Winchester Mystery House

Winchester Mystery House

Richard T. Nowitz / Getty Images 

The Winchester Mystery House is a rambling, 160-room, unfinished and unfurnished house built by Sarah Winchester, heiress to the Winchester Rifle fortune. They don't allow visitors to photograph the Mystery House these days, so the images for this guide (which were taken before the ban) may some of the few glimpses you'll get inside it online.

What's the Big Deal About the Winchester Mystery House?

It's weird, and it's well advertised. In fact, this attraction is one of the best in San Jose about promoting itself and stirring up a buzz. 

The story is strange — and sad. The house is large beyond imagination, and it's just plain odd. You can read more about its history and Sarah Winchester's story on page three of this guide.

How You Can Tour the Winchester Mystery House

The 55-minute general tour takes you from completed rooms into unfinished ones, making you wonder if the builders lost their place and started anew every day. The guides are knowledgeable, and some are even genuinely enthusiastic. You'll see all the things you've heard about and the oddities mentioned on the next page.

Other tours take in the grounds and gardens or go behind the scenes. On Friday the 13th and just before Halloween, you can take a Flashlight Tour, which always sells out ahead of time.

Winchester Mystery House Review

I rate Winchester Mystery House 3 stars out of 5. The standard tour lasts about an hour and costs almost three times what you would pay for a full-price movie ticket. Despite all the hype, it's mildly entertaining at best.

People who review it online give it a grade of about a "C." The biggest complaints are the "ghastly" admission price and the fact that tour groups are too big (and sometimes have to crowd into tiny rooms). Check the reviews on Yelp.

We polled more than 1600 of our readers to see what they think about the Winchester Mystery House. Among them. 66 percent said it's great or even awesome. 23 percent give it the lowest ratings. The rest think it's mediocre.

Where is the Winchester Mystery House?

The Winchester Mystery House is in San Jose, near the Santana Row and Valley Fair shopping centers, a few miles north of downtown.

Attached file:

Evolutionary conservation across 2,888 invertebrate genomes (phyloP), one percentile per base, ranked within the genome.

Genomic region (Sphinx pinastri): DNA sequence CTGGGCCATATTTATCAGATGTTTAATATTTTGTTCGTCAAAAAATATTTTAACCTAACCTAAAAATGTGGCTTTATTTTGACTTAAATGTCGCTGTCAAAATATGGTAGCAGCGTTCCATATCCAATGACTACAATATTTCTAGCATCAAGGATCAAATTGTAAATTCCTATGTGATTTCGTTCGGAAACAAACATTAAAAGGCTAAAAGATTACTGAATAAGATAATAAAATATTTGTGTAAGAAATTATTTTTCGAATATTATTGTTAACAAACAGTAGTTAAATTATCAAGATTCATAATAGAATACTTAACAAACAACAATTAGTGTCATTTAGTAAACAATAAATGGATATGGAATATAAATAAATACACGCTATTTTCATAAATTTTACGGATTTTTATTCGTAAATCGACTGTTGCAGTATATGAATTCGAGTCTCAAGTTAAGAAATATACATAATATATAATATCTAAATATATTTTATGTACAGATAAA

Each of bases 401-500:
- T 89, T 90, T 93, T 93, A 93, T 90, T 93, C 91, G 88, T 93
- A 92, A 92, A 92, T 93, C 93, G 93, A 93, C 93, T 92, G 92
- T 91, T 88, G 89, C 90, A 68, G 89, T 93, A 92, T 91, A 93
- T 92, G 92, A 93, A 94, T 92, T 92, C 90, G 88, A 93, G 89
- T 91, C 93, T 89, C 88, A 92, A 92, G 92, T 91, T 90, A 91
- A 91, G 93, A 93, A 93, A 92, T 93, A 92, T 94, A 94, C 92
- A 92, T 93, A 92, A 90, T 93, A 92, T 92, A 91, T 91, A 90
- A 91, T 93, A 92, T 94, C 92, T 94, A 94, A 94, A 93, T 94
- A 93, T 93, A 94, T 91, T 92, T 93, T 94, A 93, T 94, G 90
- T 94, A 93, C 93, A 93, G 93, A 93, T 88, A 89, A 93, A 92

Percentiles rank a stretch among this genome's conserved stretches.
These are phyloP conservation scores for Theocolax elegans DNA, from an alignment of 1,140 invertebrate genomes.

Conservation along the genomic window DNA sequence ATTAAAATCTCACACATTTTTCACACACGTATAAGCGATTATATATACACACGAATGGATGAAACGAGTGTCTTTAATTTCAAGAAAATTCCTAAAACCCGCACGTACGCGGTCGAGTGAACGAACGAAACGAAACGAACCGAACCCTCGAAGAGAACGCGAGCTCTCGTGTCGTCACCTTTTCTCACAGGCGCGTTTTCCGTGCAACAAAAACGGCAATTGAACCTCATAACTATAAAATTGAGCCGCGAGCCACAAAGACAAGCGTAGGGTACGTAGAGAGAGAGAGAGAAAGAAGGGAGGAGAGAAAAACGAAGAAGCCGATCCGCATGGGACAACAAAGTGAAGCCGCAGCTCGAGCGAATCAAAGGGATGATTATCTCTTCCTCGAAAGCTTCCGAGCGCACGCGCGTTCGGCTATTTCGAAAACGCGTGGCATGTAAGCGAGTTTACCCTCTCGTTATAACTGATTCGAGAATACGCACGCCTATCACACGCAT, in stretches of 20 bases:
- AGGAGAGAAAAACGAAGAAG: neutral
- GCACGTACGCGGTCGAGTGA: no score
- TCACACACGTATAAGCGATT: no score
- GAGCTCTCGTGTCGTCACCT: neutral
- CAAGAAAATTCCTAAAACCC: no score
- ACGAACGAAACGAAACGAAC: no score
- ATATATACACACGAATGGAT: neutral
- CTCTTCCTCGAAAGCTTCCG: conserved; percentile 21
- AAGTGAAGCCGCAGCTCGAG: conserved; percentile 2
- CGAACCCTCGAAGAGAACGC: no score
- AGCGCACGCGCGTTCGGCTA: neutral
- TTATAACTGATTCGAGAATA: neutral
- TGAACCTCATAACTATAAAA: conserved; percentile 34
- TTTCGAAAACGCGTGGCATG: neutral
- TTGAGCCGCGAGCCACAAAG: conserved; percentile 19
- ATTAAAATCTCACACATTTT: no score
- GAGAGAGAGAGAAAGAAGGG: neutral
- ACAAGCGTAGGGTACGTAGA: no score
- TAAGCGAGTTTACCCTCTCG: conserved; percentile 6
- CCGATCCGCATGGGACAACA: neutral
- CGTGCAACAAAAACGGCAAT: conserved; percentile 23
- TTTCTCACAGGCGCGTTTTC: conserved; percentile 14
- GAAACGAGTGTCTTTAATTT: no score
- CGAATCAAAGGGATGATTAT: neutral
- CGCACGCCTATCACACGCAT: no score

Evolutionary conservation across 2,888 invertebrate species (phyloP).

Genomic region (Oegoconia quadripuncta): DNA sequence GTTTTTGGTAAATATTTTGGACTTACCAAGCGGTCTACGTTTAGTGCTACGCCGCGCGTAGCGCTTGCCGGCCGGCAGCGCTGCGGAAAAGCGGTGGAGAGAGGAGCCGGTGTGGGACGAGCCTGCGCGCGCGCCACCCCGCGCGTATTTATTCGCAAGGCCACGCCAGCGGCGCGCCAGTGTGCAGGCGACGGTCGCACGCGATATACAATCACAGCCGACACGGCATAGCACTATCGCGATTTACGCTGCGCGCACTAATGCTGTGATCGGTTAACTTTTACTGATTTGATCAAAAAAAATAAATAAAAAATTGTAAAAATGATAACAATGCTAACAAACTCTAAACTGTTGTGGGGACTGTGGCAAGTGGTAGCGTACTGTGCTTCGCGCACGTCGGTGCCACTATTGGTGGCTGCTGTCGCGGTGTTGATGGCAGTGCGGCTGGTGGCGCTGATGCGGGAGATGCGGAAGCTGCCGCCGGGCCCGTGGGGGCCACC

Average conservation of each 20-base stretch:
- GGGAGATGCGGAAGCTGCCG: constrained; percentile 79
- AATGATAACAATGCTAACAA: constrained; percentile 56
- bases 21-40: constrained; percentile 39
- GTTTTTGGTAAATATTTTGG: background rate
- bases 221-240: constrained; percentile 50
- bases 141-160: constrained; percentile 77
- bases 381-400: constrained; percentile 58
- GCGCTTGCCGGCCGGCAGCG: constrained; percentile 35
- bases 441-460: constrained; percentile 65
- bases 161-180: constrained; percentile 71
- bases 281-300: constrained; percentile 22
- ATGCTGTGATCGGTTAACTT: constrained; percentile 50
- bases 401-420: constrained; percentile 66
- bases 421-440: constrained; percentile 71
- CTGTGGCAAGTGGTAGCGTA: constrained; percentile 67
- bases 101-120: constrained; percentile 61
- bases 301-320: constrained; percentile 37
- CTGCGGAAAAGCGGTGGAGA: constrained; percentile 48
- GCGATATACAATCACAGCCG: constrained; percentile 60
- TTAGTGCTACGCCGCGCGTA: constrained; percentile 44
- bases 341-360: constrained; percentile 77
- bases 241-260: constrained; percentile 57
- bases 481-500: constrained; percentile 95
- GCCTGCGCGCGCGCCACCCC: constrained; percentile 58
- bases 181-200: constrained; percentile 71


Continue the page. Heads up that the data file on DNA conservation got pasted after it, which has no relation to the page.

What You Need to Know About Visiting the Winchester Mystery House

Is it haunted? It depends on who you ask. You can find out more about hauntings, studies, and debunkings in this guide.

And if you're into the supernatural, you can find more of them in this guide to ghost tours and haunted places in California.

You don't need reservations, except for special events like the Friday the 13th Flashlight Tours and Halloween tours.

The big old house is neither air conditioned nor hearted. It can be hot in the summer and cold in the winter.

01 of 05

Oddities at the Winchester Mystery House

Shallow Steps at the Winchester Mystery House
Craig Glassner/Flickr/CC BY-NC-ND 2.0

The stairs shown above look weird, but they're that way for a reason. Sarah Winchester was a very short woman who had trouble climbing normally-spaced stairs, so she put in these wide, shallow ones instead.

But the Winchester House's oddest features — and the ones that visitors like the most — are the weird little leftover bits of its construction. Much of it seems to have come from Winchester's nightly consultations with her spirits — who obviously changed their minds on a regular basis.

Among the oddities, you'll find the so-called Door to Nowhere, which literally leads to nowhere. It doesn't even open. Another door was boarded up one side of a wall, but not removed from the other.

Then there's the Stairway to Nowhere, which now leads up into a ceiling. It was one of many designs that were changed overnight by owner Sarah Winchester.

Winchester's fascination with the number thirteen is evident everywhere: bathroom number 13 has thirteen windows, one of them looking into the bedroom next door. The kitchen sink sports thirteen drain holes. Winchester even modified a twelve-light gas chandelier to hold thirteen lights. A beautiful Tiffany stained glass window that Winchester designed has thirteen jewels in the design. It sits in storage, never installed, along with many other pieces of stained glass in what tour guides call the $25,000 room.

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02 of 05

Rooftop View

Winchester Mystery House
Robert Holmes / Getty Images

It's easy to lose sight of the fact that San Jose's Winchester Mystery House is a nice example of Victorian-style design. This view over the roofs brings that point back into focus.